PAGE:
In that case, the fate of any appeal by India against a verdict in favour of the US remains uncertain.
With India losing a key trade dispute with the US at the World Trade Organization (WTO) on export subsidies, it will likely expedite a process to replace or restructure various WTO-incompatible export schemes in the coming months, a source told FE.
A WTO dispute settlement panel is learnt to have ruled in favour of the US that had claim-ed that New Delhi offered illegal export subsidies and “thousands of Indian companies are receiving benefits totaling over $7 billion annually from these programmes”. These export subsidies were in violation of the WTO’s subsidies and countervailing measures (SCM) pact, the US had alleged. India is awaiting the final report of the panel and its precise findings, which is exp-ected soon, said another source, indicating that a detailed impa-ct assessment would be done once the report was received.
Analysts say what comes as a blessing in disguise for India is the US move to block judges to the appellate tribunal, which will be crippled with just one judge left after December 11. In that case, the fate of any appeal by India against a verdict in favour of the US remains uncertain. Unless a decision is made by the tribunal on the appeal, the findings of the WTO’s dispute panel can’t be binding on India, they have added.
In a business-as-usual scenario, though, once the dispute panel’s final report is made public, India would be required to challenge the ruling before an appellate body within a month. If the appellate body upholds the panel’s ruling, India will have to discontinue the export promotion schemes within a mutually-agreed-upon (with the US, in this case) time frame, which is often a year. Here, too, India will have time to comply if it starts the restructuring of controversial programmes early.
In March last year, the US had challenged various Indian export subsidy programmes, including Merchandise Exports from India Scheme (MEIS); Export Oriented Units Scheme; sector-specific schemes, including Electronics Hardware Technology Parks Scheme; special economic zones; Export Promotion Capital Goods Scheme; and duty free imports for re-exports.
Government officials said the process of ending export subsidy programmes that were incompatible with the WTO norms had already started with the announcement earlier this month to replace the MEIS, the biggest of these schemes, with a Rs 50,000-crore one, called Remission of Duties and Taxes on Export Product. Some other programmes will be appropriately restructured. The revenue forgone under the MEIS is around Rs 40,000-45,000 crore year. Although government officials believe the new remission scheme is in sync with the WTO norms, experts such as Biswajit Dhar have stated that it’s still vulnerable to challenges at the WTO.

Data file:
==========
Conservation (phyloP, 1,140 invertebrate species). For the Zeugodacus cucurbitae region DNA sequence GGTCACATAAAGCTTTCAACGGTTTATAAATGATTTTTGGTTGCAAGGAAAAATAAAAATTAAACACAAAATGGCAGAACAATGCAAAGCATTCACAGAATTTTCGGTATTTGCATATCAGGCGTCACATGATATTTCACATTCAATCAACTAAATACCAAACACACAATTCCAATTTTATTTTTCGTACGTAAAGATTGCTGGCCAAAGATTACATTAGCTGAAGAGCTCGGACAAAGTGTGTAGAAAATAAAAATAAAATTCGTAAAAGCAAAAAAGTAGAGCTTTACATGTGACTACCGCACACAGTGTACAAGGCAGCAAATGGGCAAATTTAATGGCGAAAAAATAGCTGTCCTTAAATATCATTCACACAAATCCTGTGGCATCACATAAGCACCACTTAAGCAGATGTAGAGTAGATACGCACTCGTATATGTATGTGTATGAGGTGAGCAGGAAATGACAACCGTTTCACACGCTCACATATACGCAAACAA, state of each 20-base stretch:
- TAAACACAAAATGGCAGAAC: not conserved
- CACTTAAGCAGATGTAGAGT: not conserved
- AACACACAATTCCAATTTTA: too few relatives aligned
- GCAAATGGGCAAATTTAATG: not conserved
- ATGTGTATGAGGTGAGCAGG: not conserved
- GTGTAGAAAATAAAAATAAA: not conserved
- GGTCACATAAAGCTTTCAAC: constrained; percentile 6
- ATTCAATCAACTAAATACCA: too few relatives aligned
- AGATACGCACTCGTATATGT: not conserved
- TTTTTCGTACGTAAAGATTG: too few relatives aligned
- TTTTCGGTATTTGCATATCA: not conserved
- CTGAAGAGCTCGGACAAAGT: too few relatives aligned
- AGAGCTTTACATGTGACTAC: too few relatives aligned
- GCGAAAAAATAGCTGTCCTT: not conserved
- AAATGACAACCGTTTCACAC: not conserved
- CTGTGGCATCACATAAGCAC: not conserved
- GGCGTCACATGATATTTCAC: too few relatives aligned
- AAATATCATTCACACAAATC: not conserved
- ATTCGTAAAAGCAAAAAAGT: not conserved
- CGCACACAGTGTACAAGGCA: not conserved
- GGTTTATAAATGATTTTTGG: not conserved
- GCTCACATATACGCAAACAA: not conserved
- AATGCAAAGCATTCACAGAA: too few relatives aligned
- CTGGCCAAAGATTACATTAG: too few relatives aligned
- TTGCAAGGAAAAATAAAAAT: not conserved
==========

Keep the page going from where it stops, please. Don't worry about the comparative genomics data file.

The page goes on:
Commenting on the latest development, Dhar, professor at the Centre for Economic Studies and Planning of JNU, said the US could now use the dispute panel’s findings to put moral pressure on India to extract greater market access in ICT products (including high-end smart phones), medical equipment, agriculture and other sectors under a bilateral trade deal that is being negotiated.
Interestingly, the US recently challenged a ruling given by the WTO’s dispute settlement panel on renewable energy or the solar sector in favour of India. In June, a WTO dispute resolution panel had ruled in favour of India in a case against the US, holding that America’s domestic content requirements and subsidies provided by eight of its states in the renewable energy sector were inconsistent with global trade norms.
According to the special and differential provisions in the WTO’s Agreement on Subsidies and Countervailing Measures, when a member’s per capita gross national income (GNI) exceeds $1,000 per annum (at the 1990 exchange rate) for a third straight year, it has to withdraw its export subsidies. According to a WTO notification in 2017, India crossed the per-capita GNI threshold for three straight years through 2015 — to $1,178 in 2015 from $1,051 in 2013. However, India has been arguing that just like some others who were granted eight years to scrap export subsidies, it, too, deserves such a time frame to do so.